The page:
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Convergence at last? Evidence from Transition Countries

  • Saso Polanec

In this paper, we test the neoclassical growth model and its main prediction of conditional convergence of productivity for a sample of transition countries over the period 1990-2002. We split the sample into three periods: 1990-1994, 1994-1998 and 1998-2002 and confirm the convergence hypothesis only for the last period of transition, while in the early transition, factors specific to the transition process dominated productivity growth. We confirm past findings of importance of the process of liberalization and initial conditions for explaining differences in productivity growth. In the period 1998-2002, transition specific factors play no negative role, while in the period 1994-1998 their role is substantially reduced. These results, however, should not yet be intepreted as a sign of a permenent return to convergence in transition countries as they could be caused by differences in transition cycle.

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File URL: http://www.econ.kuleuven.be/licos/publications/dp/dp144.pdf
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Paper provided by LICOS - Centre for Institutions and Economic Performance, KU Leuven in its series LICOS Discussion Papers with number 14404.

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Length: 26 pages
Date of creation: 2004
Date of revision:
Handle: RePEc:lic:licosd:14404
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  1. Sala-i-Martin, Xavier, 1997. "I Just Ran Two Million Regressions," American Economic Review, American Economic Association, vol. 87(2), pages 178-83, May.
  2. Spagat, Michael, 2002. "Human Capital and the Future of Transition Economies," CEPR Discussion Papers 3517, C.E.P.R. Discussion Papers.
  3. Robert J. Barro, 1991. "Economic Growth in a Cross Section of Countries," The Quarterly Journal of Economics, Oxford University Press, vol. 106(2), pages 407-443.
  4. Stanley Fischer & Carlos A. Végh Gramont & Ratna Sahay, 1996. "Stabilization and Growth in Transition Economies: The Early Experience," IMF Working Papers 96/31, International Monetary Fund.
  5. Campos, Nauro F., 2001. "Will the Future Be Better Tomorrow? The Growth Prospects of Transition Economies Revisited," Journal of Comparative Economics, Elsevier, vol. 29(4), pages 663-676, December.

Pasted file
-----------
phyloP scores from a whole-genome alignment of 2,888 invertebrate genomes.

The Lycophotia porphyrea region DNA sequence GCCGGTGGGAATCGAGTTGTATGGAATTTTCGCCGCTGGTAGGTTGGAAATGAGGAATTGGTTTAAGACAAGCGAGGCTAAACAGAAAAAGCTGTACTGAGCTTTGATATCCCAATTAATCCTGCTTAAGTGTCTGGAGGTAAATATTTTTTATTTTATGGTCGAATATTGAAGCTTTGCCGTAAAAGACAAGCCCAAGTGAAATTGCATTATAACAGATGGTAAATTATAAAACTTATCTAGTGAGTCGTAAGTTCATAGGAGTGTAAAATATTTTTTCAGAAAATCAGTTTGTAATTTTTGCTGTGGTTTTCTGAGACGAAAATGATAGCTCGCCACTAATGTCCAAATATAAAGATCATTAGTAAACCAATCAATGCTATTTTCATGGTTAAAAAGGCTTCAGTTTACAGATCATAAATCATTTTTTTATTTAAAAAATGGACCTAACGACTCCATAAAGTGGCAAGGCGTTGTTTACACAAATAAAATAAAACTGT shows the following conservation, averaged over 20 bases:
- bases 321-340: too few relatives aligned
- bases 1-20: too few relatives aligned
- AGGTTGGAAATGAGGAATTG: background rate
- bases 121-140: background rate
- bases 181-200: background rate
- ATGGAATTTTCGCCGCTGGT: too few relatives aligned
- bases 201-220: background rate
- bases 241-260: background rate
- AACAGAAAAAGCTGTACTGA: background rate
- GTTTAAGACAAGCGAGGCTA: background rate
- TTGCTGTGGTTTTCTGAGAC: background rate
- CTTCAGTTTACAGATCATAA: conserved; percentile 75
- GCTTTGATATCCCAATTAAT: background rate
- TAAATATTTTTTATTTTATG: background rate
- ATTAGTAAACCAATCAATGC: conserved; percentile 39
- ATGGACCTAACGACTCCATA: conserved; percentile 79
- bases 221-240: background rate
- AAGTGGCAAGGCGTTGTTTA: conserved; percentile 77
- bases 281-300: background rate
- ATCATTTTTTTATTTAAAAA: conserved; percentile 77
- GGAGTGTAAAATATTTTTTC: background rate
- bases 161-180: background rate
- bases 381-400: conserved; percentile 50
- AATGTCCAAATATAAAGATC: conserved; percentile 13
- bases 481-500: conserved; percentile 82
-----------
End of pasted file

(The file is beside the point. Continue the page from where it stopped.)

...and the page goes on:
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  7. Levine, Ross & Renelt, David, 1991. "A sensitivity analysis of cross-country growth regressions," Policy Research Working Paper Series 609, The World Bank.
  8. Kasper Bartholdy, 1997. "Old and new problems in the estimation of national accounts in transiton economies," The Economics of Transition, The European Bank for Reconstruction and Development, vol. 5(1), pages 131-146, 05.
  9. Iacopetta Maurizio, 2004. "Dissemination of Technology in Market and Planned Economies," The B.E. Journal of Macroeconomics, De Gruyter, vol. 4(1), pages 1-32, February.
  10. Fischer, Stanley & Sahay, Ratna & Vegh, Carlos A, 1996. "Economies in Transition: The Beginnings of Growth," American Economic Review, American Economic Association, vol. 86(2), pages 229-33, May.
  11. Mária Lackó, 2000. "Hidden Economy - an Unknown Quantity? Comparative Analysis of Hidden Economies in Transition Countries, 1989-95," The Economics of Transition, The European Bank for Reconstruction and Development, vol. 8(1), pages 117-149, March.
  12. Dariusz K. Rosati, 1994. "Output decline during transition from plan to market: a reconsideration," The Economics of Transition, The European Bank for Reconstruction and Development, vol. 2(4), pages 419-441, December.
  13. Roland, G. & Verdier, T., 1997. "Transition and the Output Fall," DELTA Working Papers 97-09, DELTA (Ecole normale supérieure).
  14. Anders Åslund & Peter Boone & Simon Johnson, 1996. "How to Stabilize: Lessons from Post -communist Countries," Brookings Papers on Economic Activity, Economic Studies Program, The Brookings Institution, vol. 27(1), pages 217-314.
  15. Gérard Roland, 2000. "Transition and Economics: Politics, Markets, and Firms," MIT Press Books, The MIT Press, edition 1, volume 1, number 0262182033, June.
  16. Quah, Danny, 1999. "Cross-Country Growth Comparison: Theory to Empirics," CEPR Discussion Papers 2294, C.E.P.R. Discussion Papers.
  17. Nazrul Islam, 1995. "Growth Empirics: A Panel Data Approach," The Quarterly Journal of Economics, Oxford University Press, vol. 110(4), pages 1127-1170.
  18. Etsuro Shioji, 1997. "It's still 2%: evidence on convergence from 116 years of the US States panel data," Economics Working Papers 236, Department of Economics and Business, Universitat Pompeu Fabra.
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